Narwhal, Belugas and Bowhead Whales


Narwhal, known by their distinctive tusk-like tooth, live in the eastern Canadian Arctic and European waters north of 60 degrees latitude. Baffin Bay is home to the largest of the world’s three narwhal populations and numbers more than 60,000 whales. The whales roam between west Greenland and Canada, spending their winters far offshore in Davis Strait and Baffin Bay. In late May and June, they migrate through Lancaster Sound to areas such as Admiralty Inlet, Prince Regent Inlet and Eclipse Sound.

© Lyda Hill

Lancaster Narwhal Swimming

Narwhal migrate to the same locations year after year, preferring deep water in both winter and summer. One of the deepest diving cetaceans, narwhal have been tracked by satellite tagging to depths of more than 1,000 metres. Research analyzing their stomach contents suggests that it’s their taste for polar cod and Greenland halibut that prompts their dives.

© Oceans North International

Narwhal Migration Routes

In spring, narwhal arrive at the floe edge in Lancaster Sound and swim west through the leads, or cracks in the ice, to their summering grounds. By September and October, they are headed back to Baffin Bay and Davis Strait, a return trip of more than 3,000 kilometres each year.

  • Social habits: Narwhal travel in groups of from one to 50, with an average group size of three.

  • Size/appearance: Adult males are an average of 470 centimetres long and weigh an average of 1600 kilograms. They have a tooth emerging from the left side of the upper jaw that can reach three metres long. Females weigh about 900 kilograms and usually lack the tusk-like tooth.
  • Reproduction: Females are sexually mature at between six and seven years old. They are pregnant for 14 months and have one calf every few years.
  • Life span: Narwhal are estimated to live about 100 years. The oldest known whale was a 115-year-old female.


More than 21,000 beluga whales live year round in the eastern Arctic. Dubbed “canaries of the sea” due to their complex, melodic calls, belugas spend winters in north Baffin Bay between Greenland’s west coast and the Canadian archipelago. By June, the whales follow the receding ice to the Lancaster Sound region for the summer.

© Benter, USFWS

Beluga Migration

The fjords and estuaries of the Lancaster Sound area provide the perfect habitat for belugas to feed, moult and calve during the summer months. Like narwhal, belugas return to the same places year after year, selecting them based on factors such as water depth and temperature. Favorite spots include the south and east coasts of Devon Island, south coast of Cornwallis Island and Somerset Island.

© Oceans North International

Beluga Migration Routes

The whales’ migration back to wintering grounds through Lancaster Sound peaks in mid-September and has been known to take place in as little as two or three days. The beluga population returns to north Baffin Bay where about half stay in the pack ice of west Greenland while the rest inhabit the North Water polynya, an area that does not freeze in the winter.

The last estimate of the size of the Baffin Bay beluga population was done in 2002 and was based on visual and photographic surveys from 1996 in Prince Regent Inlet, Peel Sound and Barrow Strait.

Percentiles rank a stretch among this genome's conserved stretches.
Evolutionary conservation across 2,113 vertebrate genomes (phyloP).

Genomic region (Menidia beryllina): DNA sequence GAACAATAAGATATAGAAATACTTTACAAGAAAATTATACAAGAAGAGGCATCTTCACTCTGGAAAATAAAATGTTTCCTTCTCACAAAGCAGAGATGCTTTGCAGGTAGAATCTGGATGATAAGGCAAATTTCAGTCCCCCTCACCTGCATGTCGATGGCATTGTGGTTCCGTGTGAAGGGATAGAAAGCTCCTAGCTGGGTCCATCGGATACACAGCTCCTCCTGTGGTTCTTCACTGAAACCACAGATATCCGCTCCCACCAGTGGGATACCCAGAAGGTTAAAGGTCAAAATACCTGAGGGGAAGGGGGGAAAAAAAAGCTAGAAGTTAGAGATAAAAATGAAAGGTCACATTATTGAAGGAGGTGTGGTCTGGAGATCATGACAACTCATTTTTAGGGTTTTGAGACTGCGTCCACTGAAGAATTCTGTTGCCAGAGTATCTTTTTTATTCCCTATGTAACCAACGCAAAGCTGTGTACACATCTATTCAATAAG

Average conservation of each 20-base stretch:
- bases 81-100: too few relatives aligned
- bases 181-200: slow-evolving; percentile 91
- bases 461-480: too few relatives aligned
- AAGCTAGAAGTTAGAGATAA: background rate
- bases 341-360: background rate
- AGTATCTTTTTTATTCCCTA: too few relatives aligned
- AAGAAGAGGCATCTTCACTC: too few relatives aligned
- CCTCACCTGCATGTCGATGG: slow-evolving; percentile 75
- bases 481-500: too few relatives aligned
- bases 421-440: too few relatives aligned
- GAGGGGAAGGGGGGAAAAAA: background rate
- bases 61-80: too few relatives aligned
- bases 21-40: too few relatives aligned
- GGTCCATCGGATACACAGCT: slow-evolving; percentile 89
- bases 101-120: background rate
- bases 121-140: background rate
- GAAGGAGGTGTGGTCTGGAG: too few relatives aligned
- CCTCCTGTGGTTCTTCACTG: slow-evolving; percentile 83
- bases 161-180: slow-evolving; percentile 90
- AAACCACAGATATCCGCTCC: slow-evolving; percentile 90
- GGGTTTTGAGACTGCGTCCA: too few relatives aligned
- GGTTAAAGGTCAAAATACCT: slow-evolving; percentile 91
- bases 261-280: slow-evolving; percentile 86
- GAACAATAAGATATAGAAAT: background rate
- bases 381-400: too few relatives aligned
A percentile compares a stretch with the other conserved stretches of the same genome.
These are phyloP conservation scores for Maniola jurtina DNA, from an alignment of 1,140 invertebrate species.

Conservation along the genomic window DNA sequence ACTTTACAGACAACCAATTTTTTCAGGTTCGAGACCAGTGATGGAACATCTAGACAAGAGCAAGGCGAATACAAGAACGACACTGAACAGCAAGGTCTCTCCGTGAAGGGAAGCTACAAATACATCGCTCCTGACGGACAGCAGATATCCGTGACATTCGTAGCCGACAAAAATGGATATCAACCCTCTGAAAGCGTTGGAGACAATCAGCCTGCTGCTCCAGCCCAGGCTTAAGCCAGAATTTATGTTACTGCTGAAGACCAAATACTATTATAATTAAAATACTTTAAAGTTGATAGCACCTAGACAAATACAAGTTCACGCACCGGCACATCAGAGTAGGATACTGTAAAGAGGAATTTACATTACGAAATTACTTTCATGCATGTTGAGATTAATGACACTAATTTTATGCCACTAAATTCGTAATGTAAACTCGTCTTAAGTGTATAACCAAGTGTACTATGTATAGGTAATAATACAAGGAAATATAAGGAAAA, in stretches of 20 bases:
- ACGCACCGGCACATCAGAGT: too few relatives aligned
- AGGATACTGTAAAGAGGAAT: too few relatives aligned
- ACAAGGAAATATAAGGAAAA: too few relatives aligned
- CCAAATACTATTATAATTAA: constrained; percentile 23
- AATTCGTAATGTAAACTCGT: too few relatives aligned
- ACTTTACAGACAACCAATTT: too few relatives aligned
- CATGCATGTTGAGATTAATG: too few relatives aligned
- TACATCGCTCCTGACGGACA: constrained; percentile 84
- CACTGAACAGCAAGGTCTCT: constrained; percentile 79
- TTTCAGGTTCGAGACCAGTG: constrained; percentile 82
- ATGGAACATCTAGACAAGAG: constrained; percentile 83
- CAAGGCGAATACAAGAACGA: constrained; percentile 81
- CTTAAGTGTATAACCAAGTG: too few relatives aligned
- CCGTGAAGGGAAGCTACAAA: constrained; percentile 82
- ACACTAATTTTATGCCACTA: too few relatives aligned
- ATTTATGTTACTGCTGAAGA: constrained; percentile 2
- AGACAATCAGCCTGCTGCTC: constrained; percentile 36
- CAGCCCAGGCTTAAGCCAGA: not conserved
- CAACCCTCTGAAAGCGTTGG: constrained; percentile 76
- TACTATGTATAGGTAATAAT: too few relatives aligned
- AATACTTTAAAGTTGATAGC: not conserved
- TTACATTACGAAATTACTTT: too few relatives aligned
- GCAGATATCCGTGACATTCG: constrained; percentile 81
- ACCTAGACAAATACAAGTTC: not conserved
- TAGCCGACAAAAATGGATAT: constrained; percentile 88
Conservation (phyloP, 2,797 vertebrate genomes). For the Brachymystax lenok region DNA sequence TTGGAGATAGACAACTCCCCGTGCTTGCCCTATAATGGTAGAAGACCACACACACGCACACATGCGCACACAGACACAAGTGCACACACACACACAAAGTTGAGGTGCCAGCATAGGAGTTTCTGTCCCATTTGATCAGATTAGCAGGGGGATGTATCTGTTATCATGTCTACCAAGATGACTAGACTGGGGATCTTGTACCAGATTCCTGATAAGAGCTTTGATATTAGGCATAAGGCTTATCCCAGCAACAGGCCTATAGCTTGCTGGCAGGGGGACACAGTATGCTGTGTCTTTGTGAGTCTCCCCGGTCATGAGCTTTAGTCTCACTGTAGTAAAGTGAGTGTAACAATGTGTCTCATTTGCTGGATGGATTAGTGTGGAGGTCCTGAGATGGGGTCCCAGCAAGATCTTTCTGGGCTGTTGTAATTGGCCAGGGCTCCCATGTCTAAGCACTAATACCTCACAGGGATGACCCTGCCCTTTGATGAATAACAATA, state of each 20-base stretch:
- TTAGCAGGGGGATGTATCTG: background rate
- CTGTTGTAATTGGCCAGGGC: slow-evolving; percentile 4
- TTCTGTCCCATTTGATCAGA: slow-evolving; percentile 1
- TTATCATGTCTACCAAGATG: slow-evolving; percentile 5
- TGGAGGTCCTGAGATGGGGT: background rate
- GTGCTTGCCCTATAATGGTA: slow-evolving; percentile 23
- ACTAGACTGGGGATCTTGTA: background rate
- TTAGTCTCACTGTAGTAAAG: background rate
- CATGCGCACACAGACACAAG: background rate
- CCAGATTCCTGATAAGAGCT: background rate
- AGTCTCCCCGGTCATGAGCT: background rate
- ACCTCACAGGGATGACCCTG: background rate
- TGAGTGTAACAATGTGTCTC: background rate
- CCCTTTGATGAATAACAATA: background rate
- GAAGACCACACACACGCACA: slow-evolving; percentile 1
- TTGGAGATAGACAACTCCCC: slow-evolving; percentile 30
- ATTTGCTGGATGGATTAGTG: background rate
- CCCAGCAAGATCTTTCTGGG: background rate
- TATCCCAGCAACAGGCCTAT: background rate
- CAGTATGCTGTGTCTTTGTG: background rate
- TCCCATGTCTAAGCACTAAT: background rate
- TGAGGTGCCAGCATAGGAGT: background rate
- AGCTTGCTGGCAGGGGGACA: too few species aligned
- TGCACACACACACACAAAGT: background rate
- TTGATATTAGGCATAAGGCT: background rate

• Social habits: They can travel in pods of up to 200 whales, especially later in the spring when large cracks open in the ice. Average group size is about four belugas.
  • Size/appearance: Born dark grey or brown, they turn grey in early life and then slowly lighten to white at sexual maturity. Adult males are 365 to 425 centimetres in length and weigh 450 to 1000 kilograms. Adult females are slightly smaller and weigh 250 to 700 kilograms.
  • Reproduction: A female beluga is sexually mature between four and seven years old. She is pregnant for 14-15 months before giving birth and has one calf every three years on average.
  • Life span: Belugas live 30-plus years.


Bowhead whales are the largest of the three types of whales being studied on this expedition and live throughout the Arctic. Those native to the Lancaster Sound region are called the Eastern Canada-Western Greenland population and totaled an estimated 7,300 whales in 2005. Hunted almost to extinction by Europeans, commercial whaling restrictions have allowed the bowhead population to recover after being listed as an endangered species in the 1980s. Inuit have reported the population is increasing, an observation now confirmed by scientists.


Bowhead Whale

Bowheads travel great distances, spending winters in Hudson Strait, northern Hudson Bay, the mouth of Cumberland Sound and along the pack ice edge in Davis Strait. Starting in April, they follow the receding ice into the Lancaster Sound region, reaching their summering grounds by July. By late October, they are migrating back to winter locations. Research has found that bowhead prefer more ice in summer and less in winter. In the spring, areas such as northern Foxe Basin with heavy ice, shallow water and a ready food supply become calving nurseries.

© Oceans North International

Bowhead Migration Routes

Size/appearance: Born black, they develop white markings on the chin and tail fins as they mature. Adult whales average 15 metres long up to a maximum of 20 metres. They weigh an average of 90,000 kilograms.

  • Reproduction: Females reach sexual maturity at about 10 years old. They are pregnant for 12 months and have one calf every three to four years. Newborns weigh 2,000 to 3,000 kilograms.
  • Life span: Bowhead live more than 100 years.
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